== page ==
The inventory is also a step in helping us align our lives with the will of God. Though this inventory we identify negative thoughts, emotions and actions that damage our lives. “By discovering those destructive elements in our lives we took a first step towards correcting them. Doing an inventory was difficult but this step opened the door to that additional faith and hope we needed to continue our recovery and overcome our addictions” (from the Big Book). It’s incredible to be able to look at yourself and honestly say, “This is who I am and this is what brought me to this day. This is who I am. This is what my inventory looks like. This is what my bitterness looks like. This is why I got the DUI. This is how I was in those relationships, this is how I lost my job, this is what I look like in my addictions.
This is a place where we come out of hiding with Go. In the Bible, one of the writers of the psalms said, “Search me and know my heart. Test me and if there’s anything in me that needs to be kind of brought out in the light, do that.” And this is the place where you do that. “I’m really done tripping up on my addictions. I’m really done lying to myself. I’m really done being in these crazy relationships. I’m done. And whatever I have to look at in order to allow you to change that I’ll look at it.”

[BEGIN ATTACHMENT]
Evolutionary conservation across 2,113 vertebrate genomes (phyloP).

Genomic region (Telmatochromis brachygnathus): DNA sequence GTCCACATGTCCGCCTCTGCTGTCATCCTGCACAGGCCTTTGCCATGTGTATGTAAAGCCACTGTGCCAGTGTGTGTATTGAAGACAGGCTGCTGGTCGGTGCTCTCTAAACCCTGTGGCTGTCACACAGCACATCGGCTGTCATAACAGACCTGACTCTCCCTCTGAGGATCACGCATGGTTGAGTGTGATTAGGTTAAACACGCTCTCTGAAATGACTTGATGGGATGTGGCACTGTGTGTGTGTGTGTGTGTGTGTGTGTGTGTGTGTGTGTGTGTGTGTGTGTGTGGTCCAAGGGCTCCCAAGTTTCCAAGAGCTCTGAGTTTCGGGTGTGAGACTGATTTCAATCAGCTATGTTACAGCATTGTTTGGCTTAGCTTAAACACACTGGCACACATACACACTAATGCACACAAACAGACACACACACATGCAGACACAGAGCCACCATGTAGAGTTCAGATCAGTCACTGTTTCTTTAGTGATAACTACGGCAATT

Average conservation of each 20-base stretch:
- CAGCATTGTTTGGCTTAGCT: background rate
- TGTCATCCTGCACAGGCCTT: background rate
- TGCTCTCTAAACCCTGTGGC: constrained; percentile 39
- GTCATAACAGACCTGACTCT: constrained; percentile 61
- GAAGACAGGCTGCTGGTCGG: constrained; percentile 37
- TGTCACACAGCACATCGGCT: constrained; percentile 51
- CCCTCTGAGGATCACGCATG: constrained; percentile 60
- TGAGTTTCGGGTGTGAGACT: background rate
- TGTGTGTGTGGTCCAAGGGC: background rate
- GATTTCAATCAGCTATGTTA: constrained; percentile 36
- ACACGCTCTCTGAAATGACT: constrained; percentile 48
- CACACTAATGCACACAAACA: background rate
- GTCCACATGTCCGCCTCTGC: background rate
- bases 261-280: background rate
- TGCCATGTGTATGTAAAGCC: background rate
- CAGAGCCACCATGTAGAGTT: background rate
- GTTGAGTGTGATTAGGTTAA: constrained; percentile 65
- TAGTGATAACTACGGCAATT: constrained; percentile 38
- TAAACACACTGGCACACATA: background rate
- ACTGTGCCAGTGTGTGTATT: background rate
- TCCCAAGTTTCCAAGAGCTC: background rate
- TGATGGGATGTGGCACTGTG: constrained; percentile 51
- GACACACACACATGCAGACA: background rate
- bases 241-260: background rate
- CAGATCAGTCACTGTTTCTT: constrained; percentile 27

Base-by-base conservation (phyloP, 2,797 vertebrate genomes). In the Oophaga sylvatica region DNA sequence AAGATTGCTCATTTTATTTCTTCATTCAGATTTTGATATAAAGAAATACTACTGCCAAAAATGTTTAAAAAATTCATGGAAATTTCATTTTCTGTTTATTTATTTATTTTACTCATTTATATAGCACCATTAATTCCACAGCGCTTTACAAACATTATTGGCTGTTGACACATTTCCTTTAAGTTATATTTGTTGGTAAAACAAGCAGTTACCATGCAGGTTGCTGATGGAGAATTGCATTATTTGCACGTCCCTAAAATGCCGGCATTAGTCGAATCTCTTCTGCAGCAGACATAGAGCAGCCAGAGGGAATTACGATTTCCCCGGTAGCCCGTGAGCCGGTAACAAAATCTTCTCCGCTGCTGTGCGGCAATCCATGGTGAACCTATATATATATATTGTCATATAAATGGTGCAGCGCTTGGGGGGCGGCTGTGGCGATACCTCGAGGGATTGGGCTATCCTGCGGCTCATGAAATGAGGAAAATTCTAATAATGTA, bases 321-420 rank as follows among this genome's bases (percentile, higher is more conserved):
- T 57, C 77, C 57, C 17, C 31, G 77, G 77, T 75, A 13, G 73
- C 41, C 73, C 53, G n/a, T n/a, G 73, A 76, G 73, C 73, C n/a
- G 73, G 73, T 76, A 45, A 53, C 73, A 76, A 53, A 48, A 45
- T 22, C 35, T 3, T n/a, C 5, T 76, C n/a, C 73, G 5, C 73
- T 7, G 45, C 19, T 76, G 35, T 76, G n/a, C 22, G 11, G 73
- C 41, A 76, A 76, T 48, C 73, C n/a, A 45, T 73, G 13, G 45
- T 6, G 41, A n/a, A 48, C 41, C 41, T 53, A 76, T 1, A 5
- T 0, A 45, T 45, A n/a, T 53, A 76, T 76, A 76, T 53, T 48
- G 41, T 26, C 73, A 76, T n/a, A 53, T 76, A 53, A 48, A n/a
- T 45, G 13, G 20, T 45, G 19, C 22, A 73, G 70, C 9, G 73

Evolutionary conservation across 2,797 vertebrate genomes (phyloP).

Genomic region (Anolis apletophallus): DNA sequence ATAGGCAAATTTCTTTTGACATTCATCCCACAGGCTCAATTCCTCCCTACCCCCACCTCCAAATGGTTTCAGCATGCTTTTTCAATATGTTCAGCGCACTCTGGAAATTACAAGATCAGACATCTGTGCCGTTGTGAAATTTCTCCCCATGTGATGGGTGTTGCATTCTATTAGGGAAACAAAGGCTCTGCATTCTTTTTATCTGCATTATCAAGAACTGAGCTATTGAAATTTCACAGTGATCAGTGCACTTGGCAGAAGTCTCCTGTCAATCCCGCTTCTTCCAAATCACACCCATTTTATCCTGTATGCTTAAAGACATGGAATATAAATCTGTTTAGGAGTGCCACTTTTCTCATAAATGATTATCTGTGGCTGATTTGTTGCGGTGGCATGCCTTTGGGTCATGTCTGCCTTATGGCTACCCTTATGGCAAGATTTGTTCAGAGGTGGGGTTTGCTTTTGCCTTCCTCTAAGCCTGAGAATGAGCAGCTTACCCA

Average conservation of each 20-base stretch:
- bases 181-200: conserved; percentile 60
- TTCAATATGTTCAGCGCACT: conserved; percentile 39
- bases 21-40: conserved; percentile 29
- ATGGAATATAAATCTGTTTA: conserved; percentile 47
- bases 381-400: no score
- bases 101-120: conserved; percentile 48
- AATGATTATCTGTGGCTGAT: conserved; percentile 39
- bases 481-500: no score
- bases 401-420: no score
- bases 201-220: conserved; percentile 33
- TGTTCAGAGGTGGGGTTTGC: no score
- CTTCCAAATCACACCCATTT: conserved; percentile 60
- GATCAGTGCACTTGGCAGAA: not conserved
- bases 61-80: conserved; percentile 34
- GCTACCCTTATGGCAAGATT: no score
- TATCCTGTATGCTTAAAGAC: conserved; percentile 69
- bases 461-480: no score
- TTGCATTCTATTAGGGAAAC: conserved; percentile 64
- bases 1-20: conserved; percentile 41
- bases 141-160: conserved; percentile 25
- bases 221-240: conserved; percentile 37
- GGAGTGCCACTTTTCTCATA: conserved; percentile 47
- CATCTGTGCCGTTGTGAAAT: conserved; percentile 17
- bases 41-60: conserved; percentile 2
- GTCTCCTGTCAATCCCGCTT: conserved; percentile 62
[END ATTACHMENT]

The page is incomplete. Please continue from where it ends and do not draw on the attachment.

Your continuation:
It’s a fearless moral inventory. I want to know it all. I want to see it on paper. My hands were almost shaking when I had to put on paper the first time that I lie and I manipulate and I’m really good at getting what I want at any cost. I could easily write down why I am the way I am but it was hard to admit that my character was skewed. It was hard to recognize that I was able to do things I didn’t even see. I was in total denial that I played a role in how my life got the way it got. When I stopped lying to myself, when I started to look honestly at who I was and how I got into these situations and what my role was, I decided with the help of God and some friends that I’m done. I don’t want to be like that.
I think I started this process in 1979. Since then I’ve come back to this step a few times. Something comes up and I think “man! there that is again.” And I have to go back and think, “how did I get here again” And what kind of character things do I need to look at? I want to look at it again.”Every time, God has been faithful. He’s always been faithful. He can take me and show me how to clean house.
This step is about house cleaning. It’s about getting rid of what doesn’t work, cleaning up. For me it feels like walking into a filthy dirty room where the windows are smudged and dirty and they’re even painted shut. I really want to start chipping the paint away from the windows so I can open them up and get some fresh air. I want to clean the windows off so I can see outside. I want to dust and vacuum so I can live there. And that’s what we do with our very own soul. God says, “Let me help you clean that up.” You’re running from yourself and you can’t run fast enough to escape because you always bring yourself. So God says, “Let’s look at this. I want you to be fearless now. I’m right by your side. And we’ll clean it up.”
When you get done with this step, the next few steps are just amazing. Absolutely amazing. Don’t be afraid of this one. It’s actually a good step. It’s a good part of recovery.